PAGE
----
The Weekly Monarch .4

Henry VII

henryvii-kingsqueensandallthatblog

Full Name: Henry Tudor
Born: 28th January 1457, Pembroke Castle
Son of Edmund Tudor and Margaret Beaufort
Reigned: 22nd August 1485 – 21st April 1509

The Tudors. This name stimulates images of Henry VIII standing impressively in regal robes. You probably know which painting I am describing. If not, simply google Henry VIII and it should come up. He is synonymous with this dynasty, known for his numerous wives and changing the structure of religion in England. However, I feel his father, who gave this renowned dynasty his name, is often overlooked as a serious and boring king. I plan to change this perception.

Henry Tudor’s route to become king was not straightforward like the majority of rulers. As you an see above, neither of his parents were a monarch, so how did he come to be king? The answer is the Wars of the Roses. This series of conflicts officially began in 1455 with the Battle of St Albans and ended with Henry Tudor’s triumph at the Battle of Bosworth in 1485. The issues surrounding the initial battle stemmed from the political problems of the time, to the weakness of Henry VI and the shared royal bloodline from John of Gaunt, a son of Edward III. The establishment of two royal houses followed, The House of York and The House of Lancaster. 

After Henry VI death, the House of York remained in power until Henry VII,  whose claim was through his mother, Margaret Beaufort to the Lancastrian line. (also a decedent of John of Gaunt) Henry’s early life is not widely known, which is unusual for a king. Much this was owing to his unorthodox royal family and distant claim to throne, which resulted in him spending his early years in exile abroad. Henry’s return came from the dislike of Yorkist King Richard III, who had overthrown his brother, Edward IV’s sons and heirs to take throne for himself. Margaret Beaufort was instrumental in promoting her son as an alternative king.  Richard’s defeat at Bosworth signaled the end of the Wars of the Roses, with Henry taking the throne and marrying Edward IV daughter, Elizabeth of York.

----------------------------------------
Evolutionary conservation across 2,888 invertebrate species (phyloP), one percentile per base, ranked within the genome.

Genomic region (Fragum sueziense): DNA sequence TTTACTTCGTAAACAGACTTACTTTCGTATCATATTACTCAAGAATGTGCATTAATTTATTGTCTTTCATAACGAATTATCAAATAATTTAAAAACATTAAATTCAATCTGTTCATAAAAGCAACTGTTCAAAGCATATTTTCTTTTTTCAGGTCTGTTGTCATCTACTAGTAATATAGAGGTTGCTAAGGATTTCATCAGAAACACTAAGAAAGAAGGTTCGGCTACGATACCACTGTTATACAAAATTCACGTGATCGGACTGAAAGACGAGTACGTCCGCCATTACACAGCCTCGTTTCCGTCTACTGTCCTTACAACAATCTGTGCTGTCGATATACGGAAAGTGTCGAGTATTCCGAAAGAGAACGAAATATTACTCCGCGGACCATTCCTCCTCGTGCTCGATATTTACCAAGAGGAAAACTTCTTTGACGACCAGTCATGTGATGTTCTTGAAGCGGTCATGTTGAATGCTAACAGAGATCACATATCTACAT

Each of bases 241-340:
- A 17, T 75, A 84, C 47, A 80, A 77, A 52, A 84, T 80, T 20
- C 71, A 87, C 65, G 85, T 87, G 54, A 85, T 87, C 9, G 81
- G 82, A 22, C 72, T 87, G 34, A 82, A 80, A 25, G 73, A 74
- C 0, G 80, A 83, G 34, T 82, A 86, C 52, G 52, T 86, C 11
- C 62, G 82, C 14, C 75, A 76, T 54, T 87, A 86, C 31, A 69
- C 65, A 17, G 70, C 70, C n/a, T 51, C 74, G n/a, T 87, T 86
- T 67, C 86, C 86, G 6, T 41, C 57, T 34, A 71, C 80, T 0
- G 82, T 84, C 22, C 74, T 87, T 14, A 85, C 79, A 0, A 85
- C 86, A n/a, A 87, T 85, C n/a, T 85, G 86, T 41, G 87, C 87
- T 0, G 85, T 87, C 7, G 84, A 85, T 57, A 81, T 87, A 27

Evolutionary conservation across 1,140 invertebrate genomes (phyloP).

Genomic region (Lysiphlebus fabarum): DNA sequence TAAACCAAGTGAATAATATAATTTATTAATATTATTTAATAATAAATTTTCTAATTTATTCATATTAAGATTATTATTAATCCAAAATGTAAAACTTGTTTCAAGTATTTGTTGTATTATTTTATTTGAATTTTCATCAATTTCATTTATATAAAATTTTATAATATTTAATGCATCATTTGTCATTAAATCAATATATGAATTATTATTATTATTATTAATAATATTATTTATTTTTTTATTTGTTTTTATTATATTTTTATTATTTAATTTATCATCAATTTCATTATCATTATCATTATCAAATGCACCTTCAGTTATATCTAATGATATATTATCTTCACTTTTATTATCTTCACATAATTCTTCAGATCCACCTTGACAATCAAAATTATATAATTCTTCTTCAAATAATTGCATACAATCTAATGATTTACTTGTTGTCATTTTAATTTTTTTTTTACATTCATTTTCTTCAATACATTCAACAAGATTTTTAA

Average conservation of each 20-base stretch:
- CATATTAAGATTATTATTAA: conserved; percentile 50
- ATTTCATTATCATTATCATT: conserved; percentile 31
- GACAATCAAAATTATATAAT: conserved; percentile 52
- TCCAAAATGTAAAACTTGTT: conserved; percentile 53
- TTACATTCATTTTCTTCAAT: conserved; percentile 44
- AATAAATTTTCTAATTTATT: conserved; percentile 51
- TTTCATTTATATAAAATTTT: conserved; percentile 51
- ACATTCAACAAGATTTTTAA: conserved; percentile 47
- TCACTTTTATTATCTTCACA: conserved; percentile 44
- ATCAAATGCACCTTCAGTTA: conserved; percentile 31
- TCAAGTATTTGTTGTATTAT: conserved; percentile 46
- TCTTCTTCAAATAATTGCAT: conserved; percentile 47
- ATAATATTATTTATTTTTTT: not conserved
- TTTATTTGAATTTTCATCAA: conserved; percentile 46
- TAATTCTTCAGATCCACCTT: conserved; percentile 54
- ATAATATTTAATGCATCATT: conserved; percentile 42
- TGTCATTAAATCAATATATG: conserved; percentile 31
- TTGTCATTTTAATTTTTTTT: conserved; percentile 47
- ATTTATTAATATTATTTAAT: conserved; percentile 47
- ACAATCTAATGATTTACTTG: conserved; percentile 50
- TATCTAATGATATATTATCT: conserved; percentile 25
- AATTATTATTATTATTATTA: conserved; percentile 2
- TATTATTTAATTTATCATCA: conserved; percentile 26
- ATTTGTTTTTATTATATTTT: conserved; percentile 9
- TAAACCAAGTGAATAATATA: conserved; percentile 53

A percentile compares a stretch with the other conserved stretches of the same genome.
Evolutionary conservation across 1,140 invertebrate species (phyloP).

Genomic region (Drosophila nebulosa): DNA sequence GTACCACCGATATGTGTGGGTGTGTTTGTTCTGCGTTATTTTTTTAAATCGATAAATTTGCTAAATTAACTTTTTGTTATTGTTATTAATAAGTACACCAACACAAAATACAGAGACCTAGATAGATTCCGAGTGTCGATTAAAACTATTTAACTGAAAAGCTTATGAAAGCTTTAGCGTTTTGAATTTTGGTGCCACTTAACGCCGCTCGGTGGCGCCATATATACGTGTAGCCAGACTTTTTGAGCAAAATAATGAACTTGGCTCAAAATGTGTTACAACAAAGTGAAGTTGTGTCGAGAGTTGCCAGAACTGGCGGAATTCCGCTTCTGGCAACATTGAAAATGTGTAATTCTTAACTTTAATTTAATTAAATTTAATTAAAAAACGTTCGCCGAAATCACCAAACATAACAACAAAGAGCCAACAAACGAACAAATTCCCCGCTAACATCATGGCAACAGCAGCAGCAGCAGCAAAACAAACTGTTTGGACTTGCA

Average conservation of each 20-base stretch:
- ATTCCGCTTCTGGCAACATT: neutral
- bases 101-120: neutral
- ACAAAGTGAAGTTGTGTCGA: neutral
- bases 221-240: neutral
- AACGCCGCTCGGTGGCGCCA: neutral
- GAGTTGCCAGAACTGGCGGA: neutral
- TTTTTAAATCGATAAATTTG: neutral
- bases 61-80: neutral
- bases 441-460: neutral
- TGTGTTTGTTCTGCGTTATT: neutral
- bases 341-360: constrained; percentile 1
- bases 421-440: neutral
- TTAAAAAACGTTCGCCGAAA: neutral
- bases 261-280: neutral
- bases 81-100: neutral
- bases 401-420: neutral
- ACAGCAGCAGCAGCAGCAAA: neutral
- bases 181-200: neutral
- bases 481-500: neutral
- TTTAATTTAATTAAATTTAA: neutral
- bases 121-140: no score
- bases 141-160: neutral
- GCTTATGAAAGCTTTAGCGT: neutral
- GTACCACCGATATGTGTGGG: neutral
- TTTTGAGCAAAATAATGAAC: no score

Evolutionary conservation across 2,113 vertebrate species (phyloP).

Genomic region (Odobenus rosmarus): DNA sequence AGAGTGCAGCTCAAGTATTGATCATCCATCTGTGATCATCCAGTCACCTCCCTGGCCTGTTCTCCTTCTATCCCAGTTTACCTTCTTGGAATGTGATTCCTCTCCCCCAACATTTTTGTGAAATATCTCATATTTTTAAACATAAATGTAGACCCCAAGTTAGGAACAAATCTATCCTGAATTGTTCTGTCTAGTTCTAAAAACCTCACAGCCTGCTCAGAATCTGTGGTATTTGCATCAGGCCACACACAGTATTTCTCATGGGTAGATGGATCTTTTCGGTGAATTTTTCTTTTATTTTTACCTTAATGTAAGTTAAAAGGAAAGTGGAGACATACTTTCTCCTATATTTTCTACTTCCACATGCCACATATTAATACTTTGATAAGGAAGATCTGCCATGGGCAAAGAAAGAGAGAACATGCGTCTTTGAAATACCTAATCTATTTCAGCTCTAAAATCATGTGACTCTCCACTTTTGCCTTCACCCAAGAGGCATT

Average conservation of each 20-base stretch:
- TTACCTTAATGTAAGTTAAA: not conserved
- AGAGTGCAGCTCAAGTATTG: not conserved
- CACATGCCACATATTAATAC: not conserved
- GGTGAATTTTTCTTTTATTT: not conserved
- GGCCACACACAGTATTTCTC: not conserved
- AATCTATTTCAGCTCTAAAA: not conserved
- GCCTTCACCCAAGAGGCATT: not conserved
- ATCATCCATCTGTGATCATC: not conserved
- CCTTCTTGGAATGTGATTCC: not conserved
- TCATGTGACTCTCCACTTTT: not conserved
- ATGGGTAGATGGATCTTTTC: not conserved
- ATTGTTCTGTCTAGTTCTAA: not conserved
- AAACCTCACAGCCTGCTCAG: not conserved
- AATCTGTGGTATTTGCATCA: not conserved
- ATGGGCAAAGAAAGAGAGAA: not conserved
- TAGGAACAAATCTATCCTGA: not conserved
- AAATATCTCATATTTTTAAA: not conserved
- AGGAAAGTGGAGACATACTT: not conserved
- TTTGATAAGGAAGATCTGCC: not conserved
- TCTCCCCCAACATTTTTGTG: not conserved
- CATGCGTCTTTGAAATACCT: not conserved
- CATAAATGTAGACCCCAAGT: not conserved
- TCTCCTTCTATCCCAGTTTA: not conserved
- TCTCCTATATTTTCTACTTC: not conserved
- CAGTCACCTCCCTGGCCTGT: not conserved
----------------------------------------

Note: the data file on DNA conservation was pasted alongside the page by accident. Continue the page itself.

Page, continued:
Now to address Henry as boring king. He was not boring but cautious. Unlike previous kings, Henry had not been brought up to be the next monarch and had therefore not been taught the ways of diplomacy and statesmanship, he had to learn this quickly. But he was ultimately a very successful king. He made England peaceful, for the first time in over 30 years, and vastly improved the country’s finances. But the success of Bosworth was not the end of Henry’s need to defend his position as king. Throughout his reign he had to contend with those that opposed his reign. Most notably Lambert Simnel and Perkin Warbeck, whom both posed separately as the ‘Princes in the Tower’, trying to play on the sympathies of the country. Luckily for Henry, his own supporters were larger in number and these threats were not long lasting. Yet the first Tudor King was never fully confident of this.

His main success of security was marrying Elizabeth of York, and in doing so uniting the two houses. Thus the Tudor Rose was born. Their marriage was prosperous and unusually caring for an arranged marriage. Together they had four children who reached adulthood, with the renowned Henry VIII taking the throne. Henry Tudor’s greatest accomplished can be argued as fully establishing the Tudor dynasty for his son, as Henry VIII never encountered any opposition to his rule.

The Weekly Monarch .3

George V

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George V coronation portrait by Sir Luke Fildes, 1911

Full Name: George Frederick Ernest Albert
Born: 3rd June 1865
Son of Edward VII and Alexandra of Denmark
Reigned: 1910 – 1936
Hobby: Stamp Collecting (he took this very seriously)